Betty White, the five-time Emmy Award-winning actress, has died, PEOPLE has confirmed.
Her career spanned six decades and included pivotal roles on some of TV's most influential shows like The Mary Tyler Moore Show and The Golden Girls.
She was 99 years old, and would have turned 100 on 17 January.
"Even though Betty was about to be 100, I thought she would live forever," her agent and friend, Jeff Witjas, told PEOPLE in a statement Friday.
"I will miss her terribly and so will the animal world that she loved so much. I don't think Betty ever feared passing because she always wanted to be with her most beloved husband Allen Ludden. She believed she would be with him again."
An only child, White was born in Oak Park, Ill., raised in Los Angeles, and graduated from Beverly Hills High School in 1939.
She was on TV before it was even beamed into homes: White sang an operatic song with a high school classmate on an experimental transmission two months before NBC famously presented the then new-fangled medium at the New York World's Fair in 1939.
After spending the '40s working in radio, White officially hit the TV airwaves in 1949 on the local variety show Hollywood on Television, for which she snagged her first Emmy nomination.
White went on to produce and star in the show's domestic spin-off comedy, Life With Elizabeth.
An assortment of short-lived roles followed, including an eponymous variety show and the first of her famed spots on game shows, from What's My Line to Make the Connection to Password.
Years later, White appeared on other game shows, including Pyramid and Match Game, as well as hosted NBC's Just Men! (for which she won a Daytime Emmy).
Her association with the genre earned her the nickname "First Lady of Game Shows."
Appearing on Password in 1961, White met her third husband, Allen Ludden, who hosted the show (White was briefly married twice in the '40s).
The pair got hitched in 1963, and Ludden died of stomach cancer in 1981. White never remarried.
The first of White's two most famous TV roles began in 1973, when she joined the cast of the super-successful CBS sitcom The Mary Tyler Moore Show, playing "happy homemaker" Sue Ann Nivens.
The character was legendary as a two-faced, nasty maneater hidden behind a sweet facade. White snagged two Emmys for the role.
Then in 1985, she debuted as Midwestern simpleton Rose Nylund alongside Bea Arthur, Estelle Getty, and Rue McClanahan on NBC's The Golden Girls, a series that focused on four geriatric ladies living together in a Miami house with a spacious lanai and lots of cheesecake.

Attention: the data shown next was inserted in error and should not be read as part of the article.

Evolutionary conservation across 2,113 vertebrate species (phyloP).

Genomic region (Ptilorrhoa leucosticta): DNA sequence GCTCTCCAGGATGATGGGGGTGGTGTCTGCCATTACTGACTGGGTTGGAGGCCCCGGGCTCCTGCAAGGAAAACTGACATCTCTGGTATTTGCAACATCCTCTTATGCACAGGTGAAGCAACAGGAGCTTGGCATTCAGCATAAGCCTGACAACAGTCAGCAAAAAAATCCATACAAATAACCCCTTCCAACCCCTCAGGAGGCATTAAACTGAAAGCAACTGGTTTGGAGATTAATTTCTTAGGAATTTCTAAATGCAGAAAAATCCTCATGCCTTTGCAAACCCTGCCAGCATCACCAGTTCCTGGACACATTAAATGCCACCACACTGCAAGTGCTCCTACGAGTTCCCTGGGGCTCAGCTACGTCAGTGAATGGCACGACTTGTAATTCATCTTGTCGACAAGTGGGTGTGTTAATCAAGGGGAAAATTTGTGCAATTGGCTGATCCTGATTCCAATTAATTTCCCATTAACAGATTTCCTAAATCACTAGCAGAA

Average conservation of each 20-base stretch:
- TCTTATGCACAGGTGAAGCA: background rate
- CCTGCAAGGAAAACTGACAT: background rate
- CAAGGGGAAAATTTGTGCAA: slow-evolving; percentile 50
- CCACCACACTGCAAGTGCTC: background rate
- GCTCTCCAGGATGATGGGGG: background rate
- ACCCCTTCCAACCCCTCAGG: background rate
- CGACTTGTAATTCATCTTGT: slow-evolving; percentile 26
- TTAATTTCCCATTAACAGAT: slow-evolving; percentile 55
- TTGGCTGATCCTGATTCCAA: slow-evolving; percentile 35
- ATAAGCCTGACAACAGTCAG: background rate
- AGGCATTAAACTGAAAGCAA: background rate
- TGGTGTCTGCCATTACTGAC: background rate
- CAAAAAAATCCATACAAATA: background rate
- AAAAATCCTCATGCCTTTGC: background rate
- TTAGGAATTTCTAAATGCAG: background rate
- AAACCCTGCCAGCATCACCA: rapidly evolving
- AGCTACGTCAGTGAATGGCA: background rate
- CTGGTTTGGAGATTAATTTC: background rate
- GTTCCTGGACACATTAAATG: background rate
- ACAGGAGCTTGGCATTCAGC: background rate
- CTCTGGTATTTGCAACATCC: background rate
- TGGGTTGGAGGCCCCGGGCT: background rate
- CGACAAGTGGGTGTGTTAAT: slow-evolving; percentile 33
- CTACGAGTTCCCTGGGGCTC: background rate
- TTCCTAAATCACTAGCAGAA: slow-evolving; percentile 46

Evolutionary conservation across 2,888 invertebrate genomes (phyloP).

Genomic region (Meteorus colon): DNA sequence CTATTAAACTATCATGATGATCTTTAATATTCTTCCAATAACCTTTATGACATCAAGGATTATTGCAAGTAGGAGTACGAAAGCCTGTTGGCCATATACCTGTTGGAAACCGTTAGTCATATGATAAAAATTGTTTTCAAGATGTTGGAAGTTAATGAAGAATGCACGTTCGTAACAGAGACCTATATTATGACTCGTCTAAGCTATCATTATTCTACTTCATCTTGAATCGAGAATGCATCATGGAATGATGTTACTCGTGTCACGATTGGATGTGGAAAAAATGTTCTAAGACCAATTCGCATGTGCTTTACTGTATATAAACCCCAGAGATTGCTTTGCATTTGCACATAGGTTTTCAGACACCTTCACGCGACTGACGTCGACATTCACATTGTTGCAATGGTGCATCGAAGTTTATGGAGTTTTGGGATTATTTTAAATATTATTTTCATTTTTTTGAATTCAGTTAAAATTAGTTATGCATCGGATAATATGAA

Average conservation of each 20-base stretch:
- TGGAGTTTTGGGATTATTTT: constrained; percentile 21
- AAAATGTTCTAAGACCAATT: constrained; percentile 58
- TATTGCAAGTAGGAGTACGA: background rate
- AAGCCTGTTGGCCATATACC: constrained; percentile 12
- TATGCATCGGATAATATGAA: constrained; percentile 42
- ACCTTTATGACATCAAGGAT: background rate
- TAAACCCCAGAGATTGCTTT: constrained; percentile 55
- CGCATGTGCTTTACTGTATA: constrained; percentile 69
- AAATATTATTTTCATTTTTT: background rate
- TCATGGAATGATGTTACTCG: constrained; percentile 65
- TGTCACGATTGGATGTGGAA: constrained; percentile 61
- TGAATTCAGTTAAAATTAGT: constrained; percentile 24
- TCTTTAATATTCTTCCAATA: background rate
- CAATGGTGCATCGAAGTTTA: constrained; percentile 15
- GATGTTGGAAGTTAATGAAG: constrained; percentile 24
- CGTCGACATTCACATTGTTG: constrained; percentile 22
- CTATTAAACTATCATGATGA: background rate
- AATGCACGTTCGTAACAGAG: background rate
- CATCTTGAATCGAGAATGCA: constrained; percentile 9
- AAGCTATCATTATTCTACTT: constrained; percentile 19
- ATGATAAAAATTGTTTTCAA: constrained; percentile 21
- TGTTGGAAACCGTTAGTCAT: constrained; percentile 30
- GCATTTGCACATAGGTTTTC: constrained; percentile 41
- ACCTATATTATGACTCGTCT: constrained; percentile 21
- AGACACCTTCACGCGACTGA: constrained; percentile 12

Considered a precursor to Sex and the City, Golden Girls was a surprise Saturday night hit that stirred the cultural zeitgeist because of its frank discussion of taboo topics like sex over 60, AIDS, and gay issues.
White's character famously told meandering stories about her hometown of St. Olaf, Minn., and spouted off weird, Scandinavian vocabulary.
White was nominated for an Emmy during each of the show's seven seasons and won in its first.
"With The Golden Girls, it wasn't so much sadness [at the end] as it was a deep realization that none of us would ever be a part of something so special again in our careers," White told EW in 2005, on the show's 20th anniversary.
"It was the peak of everybody's career."
White joined McClanahan and Getty in a spin-off the following year, The Golden Palace, but it lasted only one season.
After Palace ended, White took roles on Bob Newhart's CBS sitcom Bob and Marie Osmond's ABC show Maybe This Time.
In her later years, White became something of a magnet for Guest Actress Emmy nominations: Between 1996 and 2004, she tallied four nods in series ranging from The John Larroquette Show to The Practice; her part in the latter drama led to a recurring role as a conniving legal secretary on Boston Legal.
White continued to appear on the small screen, in spots on the daytime soap The Bold and the Beautiful, sitcoms My Name Is Earl and Community, as well as the big-screen rom-com The Proposal opposite Sandra Bullock and Ryan Reynolds.
From 2010 to 2015, White delighted fans with her portrayal of widowed caretaker Elka Ostrovsky in TV Land's Hot in Cleveland.
As generations of other stars came and went, White managed to endure — and thrive.
"Television was a fledgling, barely out of the nest, when I began taking my first stumbling professional steps," she wrote in her 1995 autobiography Here We Go Again: My Life in Television.
"It boggles my mind that in such a transitory field of endeavor, I am still allowed to hang in there."
More than just "hang" in television, the gutsy, sweet White left an indelible mark.
In addition to her incredible Hollywood career, she was also a pet enthusiast known for her animal advocacy.
White worked with various animal organizations over the years, including the Los Angeles Zoo, spcaLA, and the Morris Animal Foundation, where she had served as president emeritus since 2009.